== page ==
Although the initial plan only envisaged a two-day official visit to the Saharawi refugee camps in Tindouf, the decision of Staffan de Mistura - UN special envoy for the Sahara conflict - to go also to Algeria and Mauritania is equivalent, almost two months later, to the tour which the diplomat was expected to make last July, after his trip to Rabat.
Thus, on Monday, the UN envoy for the Sahara arrived in the Algerian capital of Algiers, where he was received by the Minister of Foreign Affairs, Ramtane Lamamra, to discuss "the prospects for strengthening international efforts to resume direct negotiations between the two parties to the conflict, the Kingdom of Morocco and the Polisario Front", according to a statement from the Algerian Foreign Ministry, published by the state news agency APS.
The document also explained that one of the main objectives of the meeting was "to reach a just and lasting political solution, acceptable to both parties and which guarantees that the Saharawi people can exercise their inalienable and imprescriptible right, in accordance with the relevant United Nations resolutions". These questions put Algerian support for the Polisario Front movement back on the table.
The meeting between De Mistura and Lamamra - at which Ambassador Ammar Blani, special envoy for the Maghreb countries and Western Sahara, was also present - follows the trip of the Italian-Swedish diplomat to the Saharawi camps in Tindouf, in Algerian territory, where he met with the head of the Polisario Front's negotiating delegation, Jatri Addouh, and its ambassador to the UN, Sidi Omar, on Saturday, as well as with the leader of the Sahrawi independence movement and president of the Sahrawi Arab Democratic Republic (SADR), Brahim Ghali, on Sunday.
And while the Polisario Front asks the UN to "assume its responsibility towards the Sahrawi people", the President of the European Council, Charles Michel, arrived in the Algerian capital on Monday to analyse the North African country's energy cooperation with Europe, in the midst of the crisis caused by the war in Ukraine and the urgent need for the West to become independent of Russian supplies. During this visit, the European representative also hopes to address the situation in the Sahel and the Sahrawi conflict.
Thus, this tour of the North African region, De Mistura's second after the one last January, aims to provide the United Nations diplomat with sufficient information for his appearance before the Security Council in October, as well as an instrument to eventually reactivate the peace process for Western Sahara, after the breakdown of the ceasefire between the Alaouite Kingdom and the Polisario Front - agreed in 1992 - in November 2020. This was the date on which the Polisario Front declared the agreement broken following the eviction of Saharawi activists at the Guerguerat border crossing (between Mauritania and Western Sahara).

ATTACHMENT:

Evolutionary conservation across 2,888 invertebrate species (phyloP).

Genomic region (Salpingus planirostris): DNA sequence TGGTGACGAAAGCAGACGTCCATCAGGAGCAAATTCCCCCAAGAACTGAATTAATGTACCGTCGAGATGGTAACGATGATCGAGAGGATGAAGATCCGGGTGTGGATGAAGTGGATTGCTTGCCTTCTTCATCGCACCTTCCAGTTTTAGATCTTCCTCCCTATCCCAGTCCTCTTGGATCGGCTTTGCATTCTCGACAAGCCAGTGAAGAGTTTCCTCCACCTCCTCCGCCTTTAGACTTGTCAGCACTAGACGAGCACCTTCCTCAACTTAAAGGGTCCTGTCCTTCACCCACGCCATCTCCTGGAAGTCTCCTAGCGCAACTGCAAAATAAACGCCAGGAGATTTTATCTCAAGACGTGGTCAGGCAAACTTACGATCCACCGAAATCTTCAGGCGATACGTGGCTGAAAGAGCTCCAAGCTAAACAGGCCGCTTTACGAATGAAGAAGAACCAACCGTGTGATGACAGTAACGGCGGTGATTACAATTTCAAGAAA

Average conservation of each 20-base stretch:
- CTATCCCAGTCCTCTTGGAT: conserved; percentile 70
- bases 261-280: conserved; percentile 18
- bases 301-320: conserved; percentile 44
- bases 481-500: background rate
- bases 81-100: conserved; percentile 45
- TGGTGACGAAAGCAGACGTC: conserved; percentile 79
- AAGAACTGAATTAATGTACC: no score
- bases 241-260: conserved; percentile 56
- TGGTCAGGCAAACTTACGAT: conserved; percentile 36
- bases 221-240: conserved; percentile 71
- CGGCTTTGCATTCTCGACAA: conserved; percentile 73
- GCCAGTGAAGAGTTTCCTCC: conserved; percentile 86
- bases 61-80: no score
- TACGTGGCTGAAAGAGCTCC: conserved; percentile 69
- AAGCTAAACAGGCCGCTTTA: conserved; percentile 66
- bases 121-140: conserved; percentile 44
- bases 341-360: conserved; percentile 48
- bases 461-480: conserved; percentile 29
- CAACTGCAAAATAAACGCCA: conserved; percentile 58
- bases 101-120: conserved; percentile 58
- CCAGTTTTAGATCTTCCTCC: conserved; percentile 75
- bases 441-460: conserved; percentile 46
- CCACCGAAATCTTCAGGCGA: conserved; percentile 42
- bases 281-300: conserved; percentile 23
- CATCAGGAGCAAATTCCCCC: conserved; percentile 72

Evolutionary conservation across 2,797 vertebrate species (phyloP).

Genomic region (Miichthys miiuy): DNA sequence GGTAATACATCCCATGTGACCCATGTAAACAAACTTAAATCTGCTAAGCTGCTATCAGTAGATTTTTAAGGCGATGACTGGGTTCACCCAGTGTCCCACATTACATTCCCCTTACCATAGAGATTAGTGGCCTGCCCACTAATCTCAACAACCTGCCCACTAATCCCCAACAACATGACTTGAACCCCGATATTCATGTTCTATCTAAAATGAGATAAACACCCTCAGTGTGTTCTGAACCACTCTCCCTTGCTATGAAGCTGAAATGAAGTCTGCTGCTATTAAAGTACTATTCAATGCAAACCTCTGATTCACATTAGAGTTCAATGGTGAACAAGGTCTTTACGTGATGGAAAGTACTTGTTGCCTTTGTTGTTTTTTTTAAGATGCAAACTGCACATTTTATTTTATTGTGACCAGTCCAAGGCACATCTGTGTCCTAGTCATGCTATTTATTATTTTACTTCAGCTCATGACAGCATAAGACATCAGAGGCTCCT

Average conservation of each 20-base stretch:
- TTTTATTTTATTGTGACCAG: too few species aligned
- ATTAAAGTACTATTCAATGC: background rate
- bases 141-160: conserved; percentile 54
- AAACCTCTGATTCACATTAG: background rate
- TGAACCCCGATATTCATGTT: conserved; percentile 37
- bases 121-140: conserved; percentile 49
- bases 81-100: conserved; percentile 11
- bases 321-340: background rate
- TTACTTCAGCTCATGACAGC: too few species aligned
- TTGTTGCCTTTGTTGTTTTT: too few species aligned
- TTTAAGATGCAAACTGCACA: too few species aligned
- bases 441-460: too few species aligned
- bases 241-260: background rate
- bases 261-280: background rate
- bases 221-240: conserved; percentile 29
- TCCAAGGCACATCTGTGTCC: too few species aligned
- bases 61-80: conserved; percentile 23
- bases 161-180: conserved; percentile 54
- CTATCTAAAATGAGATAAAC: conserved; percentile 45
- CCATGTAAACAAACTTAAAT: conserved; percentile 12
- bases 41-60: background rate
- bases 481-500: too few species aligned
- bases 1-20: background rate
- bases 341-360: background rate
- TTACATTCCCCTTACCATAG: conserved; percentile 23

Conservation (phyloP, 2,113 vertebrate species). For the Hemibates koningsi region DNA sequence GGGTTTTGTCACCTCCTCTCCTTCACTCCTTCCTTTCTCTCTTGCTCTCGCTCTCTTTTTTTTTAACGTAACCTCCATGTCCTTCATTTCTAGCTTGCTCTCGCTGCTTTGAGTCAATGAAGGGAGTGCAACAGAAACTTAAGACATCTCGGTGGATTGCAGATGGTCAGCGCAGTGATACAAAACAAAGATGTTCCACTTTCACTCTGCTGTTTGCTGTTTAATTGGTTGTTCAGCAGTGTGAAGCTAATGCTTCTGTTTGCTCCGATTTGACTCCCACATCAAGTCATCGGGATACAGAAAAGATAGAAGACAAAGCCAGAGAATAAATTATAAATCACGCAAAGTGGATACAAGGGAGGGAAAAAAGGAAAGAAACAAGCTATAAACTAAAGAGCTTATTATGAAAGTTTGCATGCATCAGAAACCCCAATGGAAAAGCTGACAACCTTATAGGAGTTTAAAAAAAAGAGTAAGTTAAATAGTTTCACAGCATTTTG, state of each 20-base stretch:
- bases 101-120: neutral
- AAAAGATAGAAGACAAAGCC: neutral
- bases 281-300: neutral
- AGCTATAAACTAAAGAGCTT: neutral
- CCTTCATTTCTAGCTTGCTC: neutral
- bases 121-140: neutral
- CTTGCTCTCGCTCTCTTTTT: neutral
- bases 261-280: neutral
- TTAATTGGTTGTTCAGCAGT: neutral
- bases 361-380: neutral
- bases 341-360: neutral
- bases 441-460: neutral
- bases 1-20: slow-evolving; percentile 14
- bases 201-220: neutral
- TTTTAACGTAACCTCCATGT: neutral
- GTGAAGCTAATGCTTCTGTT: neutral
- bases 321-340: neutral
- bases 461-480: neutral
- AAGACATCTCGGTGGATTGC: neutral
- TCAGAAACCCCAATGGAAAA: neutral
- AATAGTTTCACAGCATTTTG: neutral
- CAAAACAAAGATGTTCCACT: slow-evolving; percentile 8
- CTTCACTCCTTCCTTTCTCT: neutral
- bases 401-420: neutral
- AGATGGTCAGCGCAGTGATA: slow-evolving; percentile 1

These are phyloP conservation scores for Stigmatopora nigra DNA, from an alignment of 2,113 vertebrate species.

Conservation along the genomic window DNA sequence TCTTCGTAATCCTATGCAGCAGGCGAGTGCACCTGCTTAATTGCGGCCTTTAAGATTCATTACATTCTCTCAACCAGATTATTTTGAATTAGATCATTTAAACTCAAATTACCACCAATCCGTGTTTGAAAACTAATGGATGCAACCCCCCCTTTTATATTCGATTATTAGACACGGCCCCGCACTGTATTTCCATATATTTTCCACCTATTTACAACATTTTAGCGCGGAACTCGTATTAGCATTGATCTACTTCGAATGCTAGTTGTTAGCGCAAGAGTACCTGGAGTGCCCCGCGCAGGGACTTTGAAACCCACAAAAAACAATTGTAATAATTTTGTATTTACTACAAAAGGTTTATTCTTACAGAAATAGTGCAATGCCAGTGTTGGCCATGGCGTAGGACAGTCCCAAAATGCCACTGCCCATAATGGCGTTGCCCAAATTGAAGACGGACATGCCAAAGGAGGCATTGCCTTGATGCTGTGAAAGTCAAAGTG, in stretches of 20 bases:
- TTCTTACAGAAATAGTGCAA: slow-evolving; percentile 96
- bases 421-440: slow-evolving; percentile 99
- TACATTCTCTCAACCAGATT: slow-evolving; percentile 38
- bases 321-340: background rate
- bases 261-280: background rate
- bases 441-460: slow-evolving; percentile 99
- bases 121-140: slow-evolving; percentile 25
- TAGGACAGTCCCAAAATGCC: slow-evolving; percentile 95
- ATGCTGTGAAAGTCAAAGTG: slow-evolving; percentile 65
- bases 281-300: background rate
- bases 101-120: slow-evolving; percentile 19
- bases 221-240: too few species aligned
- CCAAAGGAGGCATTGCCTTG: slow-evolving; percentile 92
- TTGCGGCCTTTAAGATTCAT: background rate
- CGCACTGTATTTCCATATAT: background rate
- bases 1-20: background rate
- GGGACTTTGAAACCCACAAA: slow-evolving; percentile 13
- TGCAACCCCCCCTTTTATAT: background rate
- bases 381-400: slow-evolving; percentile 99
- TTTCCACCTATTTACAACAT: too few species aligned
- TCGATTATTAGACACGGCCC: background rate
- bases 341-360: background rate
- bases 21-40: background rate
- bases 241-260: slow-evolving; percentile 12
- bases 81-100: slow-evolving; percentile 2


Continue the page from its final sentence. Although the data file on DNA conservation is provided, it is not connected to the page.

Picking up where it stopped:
With the same objectives in mind, the special envoy's office stated over the weekend that De Mistura will visit Nouakchott, the capital of neighbouring Mauritania, on 10 September, where he will meet with government officials to consult "with all interested parties, with a view to making constructive progress in the political process in Western Sahara".
Historically, the flight carrying the UN Secretary General's personal envoy for Western Sahara to the region, prior to his tours, was carried by a Spanish Air Force aircraft. However, due to its "biased position on the Saharawi conflict", an Algerian source told the daily El Confidencial, "Spain has been disqualified, and can in no way be associated with efforts to relaunch the political process aimed at finding a solution". De Mistura, unlike his predecessors, did not arrive in the North African country on a Spanish-flagged flight.
"The personal envoy can owe no debt to a country that has reneged on its traditional position of neutrality on the Western Sahara issue", concluded the Algerian source.
The Moroccan proposal on the status of the Sahara, strongly supported at the international level, envisages a Western Sahara under the sovereignty of the Kingdom, but with broad political autonomy. This is a far cry from the proposal of the Polisario Front, which aspires to hold a referendum on independence, and whose international backing includes Algiers, a regional rival of neighbouring Rabat.